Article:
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Tiresias: The Ancient Mediterranean Religions Source Database



7574
Lucretius Carus, On The Nature Of Things, 3.211
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Intertexts (texts cited often on the same page as the searched text):

6 results
1. Cicero, Tusculan Disputations, 1.82 (2nd cent. BCE - 1st cent. BCE)

1.82. Video te alte spectare et velle in caelum migrare. spero fore forte K ut ut add. V c contingat id nobis. sed fac, ut isti volunt, animos non remanere post mortem: video vide K 1 nos, si ita sit, privari spe beatioris vitae; mali vero quid adfert ista sententia? fac enim sic animum interire ut corpus: num igitur aliquis dolor aut omnino post mortem sensus in corpore est? nemo id quidem dicit, etsi Democritum Vors. 55 A 160 Diels insimulat Epicurus, Democritii Epic. fr. 17 democritii Bentl. democritici negant. ne in animo quidem igitur sensus remanet; ipse enim nusquam est. ubi igitur malum est, quoniam nihil tertium est? an quod quod quoniam X quod V 2 (postea iter. quoniam restitutum) del. Lb. ipse animi discessus a corpore non fit sine dolore? ut credam ita esse, quam est id exiguum! sed sed We. et W at Bouhier falsum esse arbitror, et fit plerumque sine sensu, non numquam etiam cum voluptate, totumque hoc leve est, qualecumque est;
2. Lucretius Carus, On The Nature of Things, 1.996-1.998, 2.9-2.19, 2.95, 3.18, 3.94-3.210, 3.212-3.253, 3.262-3.336, 3.350-3.369, 3.417-3.869, 3.910, 3.938-3.943, 3.1038, 3.1057-3.1067, 4.454, 4.991, 5.82, 5.168, 5.925-5.1010, 5.1129-5.1130, 6.58, 6.73, 6.94, 6.933, 6.1178 (1st cent. BCE - 1st cent. BCE)

3. Vergil, Georgics, 2.458-2.474, 2.495-2.540 (1st cent. BCE - 1st cent. BCE)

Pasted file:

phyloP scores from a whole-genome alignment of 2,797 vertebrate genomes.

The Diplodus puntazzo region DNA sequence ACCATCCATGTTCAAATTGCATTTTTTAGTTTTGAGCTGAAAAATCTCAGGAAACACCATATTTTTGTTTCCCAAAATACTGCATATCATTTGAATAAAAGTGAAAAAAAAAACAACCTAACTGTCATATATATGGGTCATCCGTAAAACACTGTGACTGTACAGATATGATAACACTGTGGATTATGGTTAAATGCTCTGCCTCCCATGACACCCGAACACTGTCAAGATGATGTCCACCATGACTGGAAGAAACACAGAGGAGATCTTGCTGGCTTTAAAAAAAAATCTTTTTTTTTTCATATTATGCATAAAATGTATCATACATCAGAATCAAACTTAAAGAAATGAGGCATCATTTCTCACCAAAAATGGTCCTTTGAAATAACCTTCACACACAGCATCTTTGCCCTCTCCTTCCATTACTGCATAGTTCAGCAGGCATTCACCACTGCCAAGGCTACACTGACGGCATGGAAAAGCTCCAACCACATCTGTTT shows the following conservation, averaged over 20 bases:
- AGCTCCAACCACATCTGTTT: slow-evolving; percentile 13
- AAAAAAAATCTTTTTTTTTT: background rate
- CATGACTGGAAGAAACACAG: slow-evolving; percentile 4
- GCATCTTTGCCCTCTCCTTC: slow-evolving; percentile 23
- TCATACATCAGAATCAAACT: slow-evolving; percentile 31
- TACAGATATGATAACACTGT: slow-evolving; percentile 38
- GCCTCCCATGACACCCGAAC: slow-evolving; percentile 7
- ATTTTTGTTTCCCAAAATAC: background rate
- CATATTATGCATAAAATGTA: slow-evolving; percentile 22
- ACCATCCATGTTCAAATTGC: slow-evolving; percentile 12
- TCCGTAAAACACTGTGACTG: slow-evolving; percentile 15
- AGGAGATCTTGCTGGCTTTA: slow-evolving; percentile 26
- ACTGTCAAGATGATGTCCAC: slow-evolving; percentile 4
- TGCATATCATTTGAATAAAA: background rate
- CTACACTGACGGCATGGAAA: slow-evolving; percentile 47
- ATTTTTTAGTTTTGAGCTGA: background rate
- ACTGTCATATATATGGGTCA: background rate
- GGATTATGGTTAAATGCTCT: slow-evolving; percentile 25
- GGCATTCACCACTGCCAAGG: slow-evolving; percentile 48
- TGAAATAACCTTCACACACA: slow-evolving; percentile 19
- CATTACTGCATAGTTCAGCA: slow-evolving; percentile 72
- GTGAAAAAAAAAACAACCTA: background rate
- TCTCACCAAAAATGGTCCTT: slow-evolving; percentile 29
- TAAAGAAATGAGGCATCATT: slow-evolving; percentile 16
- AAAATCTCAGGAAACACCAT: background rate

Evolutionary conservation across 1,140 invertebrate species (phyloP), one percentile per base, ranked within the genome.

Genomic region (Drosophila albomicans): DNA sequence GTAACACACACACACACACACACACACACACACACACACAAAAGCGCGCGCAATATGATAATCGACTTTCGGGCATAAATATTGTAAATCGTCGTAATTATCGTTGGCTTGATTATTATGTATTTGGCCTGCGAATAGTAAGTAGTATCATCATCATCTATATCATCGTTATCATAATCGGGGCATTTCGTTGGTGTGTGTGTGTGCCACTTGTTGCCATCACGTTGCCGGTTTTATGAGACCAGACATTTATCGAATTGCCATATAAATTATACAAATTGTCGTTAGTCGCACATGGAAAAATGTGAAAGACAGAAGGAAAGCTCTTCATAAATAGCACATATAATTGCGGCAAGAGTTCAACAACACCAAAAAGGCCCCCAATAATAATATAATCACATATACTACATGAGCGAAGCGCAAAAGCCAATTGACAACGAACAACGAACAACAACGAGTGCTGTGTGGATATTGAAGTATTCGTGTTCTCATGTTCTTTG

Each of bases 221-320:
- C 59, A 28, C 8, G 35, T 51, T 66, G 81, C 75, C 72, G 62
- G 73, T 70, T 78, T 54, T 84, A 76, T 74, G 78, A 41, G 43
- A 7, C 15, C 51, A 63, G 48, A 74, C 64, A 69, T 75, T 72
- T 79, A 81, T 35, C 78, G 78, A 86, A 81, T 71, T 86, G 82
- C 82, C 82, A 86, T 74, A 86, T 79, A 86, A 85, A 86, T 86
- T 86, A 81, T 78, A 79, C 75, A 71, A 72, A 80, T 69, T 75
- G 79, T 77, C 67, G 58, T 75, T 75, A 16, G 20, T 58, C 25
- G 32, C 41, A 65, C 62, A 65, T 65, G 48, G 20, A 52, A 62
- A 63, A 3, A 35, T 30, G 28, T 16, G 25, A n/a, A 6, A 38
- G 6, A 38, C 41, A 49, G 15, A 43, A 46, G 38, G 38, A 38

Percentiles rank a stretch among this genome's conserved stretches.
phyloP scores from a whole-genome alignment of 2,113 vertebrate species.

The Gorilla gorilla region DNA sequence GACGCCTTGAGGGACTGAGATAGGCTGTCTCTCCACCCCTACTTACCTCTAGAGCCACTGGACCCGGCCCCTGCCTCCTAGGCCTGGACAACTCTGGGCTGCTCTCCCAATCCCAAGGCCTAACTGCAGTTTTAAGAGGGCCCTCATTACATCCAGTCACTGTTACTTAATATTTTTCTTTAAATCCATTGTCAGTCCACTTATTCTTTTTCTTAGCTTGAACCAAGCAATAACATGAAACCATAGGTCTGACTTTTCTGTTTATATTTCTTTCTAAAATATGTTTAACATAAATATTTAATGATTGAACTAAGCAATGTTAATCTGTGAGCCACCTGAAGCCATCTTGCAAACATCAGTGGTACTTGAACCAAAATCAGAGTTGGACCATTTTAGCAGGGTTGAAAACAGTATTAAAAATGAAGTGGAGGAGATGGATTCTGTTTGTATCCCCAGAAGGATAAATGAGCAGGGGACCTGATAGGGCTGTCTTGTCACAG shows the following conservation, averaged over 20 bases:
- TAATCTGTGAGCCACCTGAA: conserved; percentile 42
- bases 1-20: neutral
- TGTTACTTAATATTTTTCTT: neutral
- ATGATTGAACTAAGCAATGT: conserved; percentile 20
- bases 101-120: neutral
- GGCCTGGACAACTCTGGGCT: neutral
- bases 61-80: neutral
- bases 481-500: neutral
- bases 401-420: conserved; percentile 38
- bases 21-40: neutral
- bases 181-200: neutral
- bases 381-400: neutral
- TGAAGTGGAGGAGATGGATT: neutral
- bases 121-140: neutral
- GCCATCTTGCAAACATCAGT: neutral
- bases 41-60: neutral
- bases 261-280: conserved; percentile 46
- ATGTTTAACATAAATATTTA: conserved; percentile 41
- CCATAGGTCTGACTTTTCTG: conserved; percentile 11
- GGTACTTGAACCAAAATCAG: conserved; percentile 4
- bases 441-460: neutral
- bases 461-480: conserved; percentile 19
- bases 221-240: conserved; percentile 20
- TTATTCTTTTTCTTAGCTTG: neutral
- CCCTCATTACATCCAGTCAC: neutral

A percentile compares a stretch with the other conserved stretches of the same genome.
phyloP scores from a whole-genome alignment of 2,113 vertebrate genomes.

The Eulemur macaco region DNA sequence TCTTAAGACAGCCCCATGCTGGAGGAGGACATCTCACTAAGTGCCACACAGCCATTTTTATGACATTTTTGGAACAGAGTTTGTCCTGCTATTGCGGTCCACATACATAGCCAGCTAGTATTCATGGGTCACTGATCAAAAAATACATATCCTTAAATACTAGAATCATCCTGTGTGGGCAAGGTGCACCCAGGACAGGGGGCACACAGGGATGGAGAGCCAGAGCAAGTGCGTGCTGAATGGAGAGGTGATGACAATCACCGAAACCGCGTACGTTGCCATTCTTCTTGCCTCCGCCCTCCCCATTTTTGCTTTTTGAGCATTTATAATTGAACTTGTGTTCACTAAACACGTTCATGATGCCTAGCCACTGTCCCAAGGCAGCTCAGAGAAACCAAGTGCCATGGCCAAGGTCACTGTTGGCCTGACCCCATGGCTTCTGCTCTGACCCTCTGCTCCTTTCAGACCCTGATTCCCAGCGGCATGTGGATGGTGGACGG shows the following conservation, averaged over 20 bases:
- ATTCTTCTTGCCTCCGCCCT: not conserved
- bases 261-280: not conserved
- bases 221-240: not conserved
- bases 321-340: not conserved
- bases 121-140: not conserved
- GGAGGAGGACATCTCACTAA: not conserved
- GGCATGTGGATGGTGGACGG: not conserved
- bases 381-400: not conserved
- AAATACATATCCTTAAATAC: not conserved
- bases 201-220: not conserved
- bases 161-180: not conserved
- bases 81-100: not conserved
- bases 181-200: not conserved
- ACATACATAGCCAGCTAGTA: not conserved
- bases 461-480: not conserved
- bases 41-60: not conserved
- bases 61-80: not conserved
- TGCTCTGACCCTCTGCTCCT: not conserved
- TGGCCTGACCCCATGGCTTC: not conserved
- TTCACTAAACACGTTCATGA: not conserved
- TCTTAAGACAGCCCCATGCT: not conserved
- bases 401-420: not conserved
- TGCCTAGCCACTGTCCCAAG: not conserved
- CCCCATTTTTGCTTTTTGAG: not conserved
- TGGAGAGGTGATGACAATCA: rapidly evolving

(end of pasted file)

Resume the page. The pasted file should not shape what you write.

2.458. Forbear their frailty, and while yet the bough 2.459. Shoots joyfully toward heaven, with loosened rein 2.460. Launched on the void, assail it not as yet 2.461. With keen-edged sickle, but let the leaves alone 2.462. Be culled with clip of fingers here and there. 2.463. But when they clasp the elms with sturdy trunk 2.464. Erect, then strip the leaves off, prune the boughs; 2.465. Sooner they shrink from steel, but then put forth 2.466. The arm of power, and stem the branchy tide. 2.467. Hedges too must be woven and all beast 2.468. Barred entrance, chiefly while the leaf is young 2.469. And witless of disaster; for therewith 2.470. Beside harsh winters and o'erpowering sun 2.471. Wild buffaloes and pestering goats for ay 2.472. Besport them, sheep and heifers glut their greed. 2.473. Nor cold by hoar-frost curdled, nor the prone 2.474. Dead weight of summer upon the parched crags 2.495. Led by the horn shall at the altar stand 2.496. Whose entrails rich on hazel-spits we'll roast. 2.497. This further task again, to dress the vine 2.498. Hath needs beyond exhausting; the whole soil 2.499. Thrice, four times, yearly must be cleft, the sod 2.500. With hoes reversed be crushed continually 2.501. The whole plantation lightened of its leaves. 2.502. Round on the labourer spins the wheel of toil 2.503. As on its own track rolls the circling year. 2.504. Soon as the vine her lingering leaves hath shed 2.505. And the chill north wind from the forests shook 2.506. Their coronal, even then the careful swain 2.507. Looks keenly forward to the coming year 2.508. With Saturn's curved fang pursues and prune 2.509. The vine forlorn, and lops it into shape. 2.510. Be first to dig the ground up, first to clear 2.511. And burn the refuse-branches, first to house 2.512. Again your vine-poles, last to gather fruit. 2.513. Twice doth the thickening shade beset the vine 2.514. Twice weeds with stifling briers o'ergrow the crop; 2.515. And each a toilsome labour. Do thou praise 2.516. Broad acres, farm but few. Rough twigs beside 2.517. of butcher's broom among the woods are cut 2.518. And reeds upon the river-banks, and still 2.519. The undressed willow claims thy fostering care. 2.520. So now the vines are fettered, now the tree 2.521. Let go the sickle, and the last dresser now 2.522. Sings of his finished rows; but still the ground 2.523. Must vexed be, the dust be stirred, and heaven 2.524. Still set thee trembling for the ripened grapes. 2.525. Not so with olives; small husbandry need they 2.526. Nor look for sickle bowed or biting rake 2.527. When once they have gripped the soil, and borne the breeze. 2.528. Earth of herself, with hooked fang laid bare 2.529. Yields moisture for the plants, and heavy fruit 2.530. The ploughshare aiding; therewithal thou'lt rear 2.531. The olive's fatness well-beloved of Peace. 2.532. Apples, moreover, soon as first they feel 2.533. Their stems wax lusty, and have found their strength 2.534. To heaven climb swiftly, self-impelled, nor crave 2.535. Our succour. All the grove meanwhile no le 2.536. With fruit is swelling, and the wild haunts of bird 2.537. Blush with their blood-red berries. Cytisu 2.538. Is good to browse on, the tall forest yield 2.539. Pine-torches, and the nightly fires are fed 2.540. And shoot forth radiance. And shall men be loath